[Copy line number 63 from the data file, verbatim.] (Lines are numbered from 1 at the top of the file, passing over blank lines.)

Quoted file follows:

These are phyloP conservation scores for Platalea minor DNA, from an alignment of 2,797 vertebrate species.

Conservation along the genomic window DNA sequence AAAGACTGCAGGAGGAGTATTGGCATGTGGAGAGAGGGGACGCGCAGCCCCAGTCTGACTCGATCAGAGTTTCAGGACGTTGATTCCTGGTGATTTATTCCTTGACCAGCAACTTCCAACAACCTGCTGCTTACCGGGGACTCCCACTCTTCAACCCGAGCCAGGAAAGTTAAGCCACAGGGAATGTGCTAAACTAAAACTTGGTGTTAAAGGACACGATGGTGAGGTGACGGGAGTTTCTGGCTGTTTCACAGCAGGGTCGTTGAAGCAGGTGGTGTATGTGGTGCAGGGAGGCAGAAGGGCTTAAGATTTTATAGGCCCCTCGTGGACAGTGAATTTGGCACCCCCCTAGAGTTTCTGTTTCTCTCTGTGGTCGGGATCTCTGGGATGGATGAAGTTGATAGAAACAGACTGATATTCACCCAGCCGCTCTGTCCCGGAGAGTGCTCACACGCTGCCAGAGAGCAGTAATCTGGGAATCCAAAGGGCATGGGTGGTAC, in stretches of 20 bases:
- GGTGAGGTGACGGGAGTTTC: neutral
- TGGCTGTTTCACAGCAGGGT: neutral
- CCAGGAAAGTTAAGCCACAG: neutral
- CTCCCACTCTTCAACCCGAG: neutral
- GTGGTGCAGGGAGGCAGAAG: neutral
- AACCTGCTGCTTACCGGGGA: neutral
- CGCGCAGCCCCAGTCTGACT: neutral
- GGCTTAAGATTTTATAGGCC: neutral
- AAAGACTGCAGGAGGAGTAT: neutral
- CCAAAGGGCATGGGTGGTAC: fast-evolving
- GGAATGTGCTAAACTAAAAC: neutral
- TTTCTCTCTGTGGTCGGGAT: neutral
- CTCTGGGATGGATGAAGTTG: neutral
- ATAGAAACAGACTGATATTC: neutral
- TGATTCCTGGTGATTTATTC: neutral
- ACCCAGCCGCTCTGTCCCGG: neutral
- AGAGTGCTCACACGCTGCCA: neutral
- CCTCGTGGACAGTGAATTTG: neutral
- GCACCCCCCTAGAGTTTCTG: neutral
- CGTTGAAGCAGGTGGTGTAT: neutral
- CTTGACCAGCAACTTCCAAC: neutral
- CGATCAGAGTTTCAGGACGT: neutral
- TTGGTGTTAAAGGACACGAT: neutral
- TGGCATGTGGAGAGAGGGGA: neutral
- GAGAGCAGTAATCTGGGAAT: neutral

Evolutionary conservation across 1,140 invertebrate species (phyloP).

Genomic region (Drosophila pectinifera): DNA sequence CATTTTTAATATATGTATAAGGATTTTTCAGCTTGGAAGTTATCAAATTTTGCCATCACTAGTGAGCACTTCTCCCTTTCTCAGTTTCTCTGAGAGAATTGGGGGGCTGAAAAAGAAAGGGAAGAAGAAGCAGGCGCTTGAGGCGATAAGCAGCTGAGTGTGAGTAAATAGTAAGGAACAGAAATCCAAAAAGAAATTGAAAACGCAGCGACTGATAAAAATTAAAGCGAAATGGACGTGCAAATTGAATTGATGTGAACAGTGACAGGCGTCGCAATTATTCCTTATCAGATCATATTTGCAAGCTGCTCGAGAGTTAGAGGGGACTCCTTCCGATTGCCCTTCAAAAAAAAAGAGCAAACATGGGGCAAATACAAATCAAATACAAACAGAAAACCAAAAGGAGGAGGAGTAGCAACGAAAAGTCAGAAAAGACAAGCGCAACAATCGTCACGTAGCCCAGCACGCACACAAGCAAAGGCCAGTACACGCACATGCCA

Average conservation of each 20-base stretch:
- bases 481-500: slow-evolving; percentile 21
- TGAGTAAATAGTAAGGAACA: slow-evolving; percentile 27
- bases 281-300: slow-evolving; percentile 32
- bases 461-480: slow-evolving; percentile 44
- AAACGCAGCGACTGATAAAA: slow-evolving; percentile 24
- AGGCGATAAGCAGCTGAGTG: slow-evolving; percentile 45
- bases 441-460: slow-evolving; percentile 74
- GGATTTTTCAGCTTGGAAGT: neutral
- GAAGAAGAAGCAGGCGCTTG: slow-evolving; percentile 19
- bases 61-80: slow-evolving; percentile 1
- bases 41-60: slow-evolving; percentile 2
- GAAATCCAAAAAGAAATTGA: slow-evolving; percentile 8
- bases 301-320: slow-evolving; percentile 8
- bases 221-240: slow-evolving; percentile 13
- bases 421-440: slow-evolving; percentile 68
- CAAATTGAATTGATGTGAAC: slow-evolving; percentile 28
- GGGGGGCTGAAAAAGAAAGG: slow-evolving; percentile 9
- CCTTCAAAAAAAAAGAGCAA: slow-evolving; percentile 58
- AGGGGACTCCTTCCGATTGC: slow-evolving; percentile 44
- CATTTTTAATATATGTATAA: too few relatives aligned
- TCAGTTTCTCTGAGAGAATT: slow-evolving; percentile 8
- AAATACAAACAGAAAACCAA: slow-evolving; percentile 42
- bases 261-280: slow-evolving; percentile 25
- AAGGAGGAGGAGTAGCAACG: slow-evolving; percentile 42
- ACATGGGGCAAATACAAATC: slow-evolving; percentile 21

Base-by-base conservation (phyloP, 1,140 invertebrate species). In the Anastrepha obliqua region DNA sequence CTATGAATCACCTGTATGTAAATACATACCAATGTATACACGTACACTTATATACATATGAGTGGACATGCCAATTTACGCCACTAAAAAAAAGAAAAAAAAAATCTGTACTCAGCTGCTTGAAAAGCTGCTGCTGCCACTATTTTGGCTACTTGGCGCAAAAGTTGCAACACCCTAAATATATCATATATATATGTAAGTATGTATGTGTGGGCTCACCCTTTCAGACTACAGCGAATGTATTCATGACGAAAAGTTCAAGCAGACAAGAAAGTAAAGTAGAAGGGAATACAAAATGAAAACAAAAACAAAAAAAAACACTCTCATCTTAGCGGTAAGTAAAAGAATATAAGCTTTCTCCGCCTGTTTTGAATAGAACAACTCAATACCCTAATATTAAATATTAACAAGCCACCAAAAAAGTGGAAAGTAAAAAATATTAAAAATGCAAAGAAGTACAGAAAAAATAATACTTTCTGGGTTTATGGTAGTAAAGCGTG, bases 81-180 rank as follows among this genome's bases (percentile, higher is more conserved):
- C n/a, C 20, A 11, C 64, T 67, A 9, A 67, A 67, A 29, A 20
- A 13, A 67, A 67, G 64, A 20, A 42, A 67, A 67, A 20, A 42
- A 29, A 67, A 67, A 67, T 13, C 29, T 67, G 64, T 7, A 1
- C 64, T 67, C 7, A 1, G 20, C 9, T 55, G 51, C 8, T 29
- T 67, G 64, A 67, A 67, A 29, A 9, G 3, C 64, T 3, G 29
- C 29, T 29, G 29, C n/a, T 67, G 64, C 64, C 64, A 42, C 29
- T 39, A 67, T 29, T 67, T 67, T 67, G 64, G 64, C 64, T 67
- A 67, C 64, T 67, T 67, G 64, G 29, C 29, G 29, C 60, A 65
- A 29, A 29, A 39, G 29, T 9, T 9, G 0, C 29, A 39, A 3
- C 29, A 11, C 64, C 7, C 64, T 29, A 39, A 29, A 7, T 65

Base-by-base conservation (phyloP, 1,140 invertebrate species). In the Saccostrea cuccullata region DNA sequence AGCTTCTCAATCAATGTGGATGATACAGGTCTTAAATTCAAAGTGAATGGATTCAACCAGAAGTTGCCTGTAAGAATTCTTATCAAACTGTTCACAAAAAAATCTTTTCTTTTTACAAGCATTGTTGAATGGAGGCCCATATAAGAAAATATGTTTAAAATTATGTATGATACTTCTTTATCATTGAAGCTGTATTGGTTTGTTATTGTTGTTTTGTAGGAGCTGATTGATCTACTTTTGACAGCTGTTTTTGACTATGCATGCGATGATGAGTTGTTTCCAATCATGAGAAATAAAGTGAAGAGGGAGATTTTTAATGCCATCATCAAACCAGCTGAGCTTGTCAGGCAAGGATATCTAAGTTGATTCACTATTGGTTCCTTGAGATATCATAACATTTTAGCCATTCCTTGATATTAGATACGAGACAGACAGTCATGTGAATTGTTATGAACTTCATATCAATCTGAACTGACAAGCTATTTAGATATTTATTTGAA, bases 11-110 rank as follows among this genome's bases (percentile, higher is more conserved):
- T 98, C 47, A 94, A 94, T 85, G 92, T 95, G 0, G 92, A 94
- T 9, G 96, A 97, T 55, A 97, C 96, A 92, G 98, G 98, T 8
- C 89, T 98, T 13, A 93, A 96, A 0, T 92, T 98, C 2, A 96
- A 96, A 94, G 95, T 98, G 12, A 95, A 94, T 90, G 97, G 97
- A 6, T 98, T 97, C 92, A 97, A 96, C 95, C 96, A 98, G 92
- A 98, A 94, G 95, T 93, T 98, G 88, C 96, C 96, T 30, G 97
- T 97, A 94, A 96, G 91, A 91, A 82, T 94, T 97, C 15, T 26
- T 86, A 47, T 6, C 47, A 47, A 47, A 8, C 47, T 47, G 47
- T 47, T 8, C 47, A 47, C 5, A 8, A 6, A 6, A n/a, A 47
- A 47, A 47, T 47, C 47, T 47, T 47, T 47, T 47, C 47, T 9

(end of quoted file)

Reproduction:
- T 39, A 67, T 29, T 67, T 67, T 67, G 64, G 64, C 64, T 67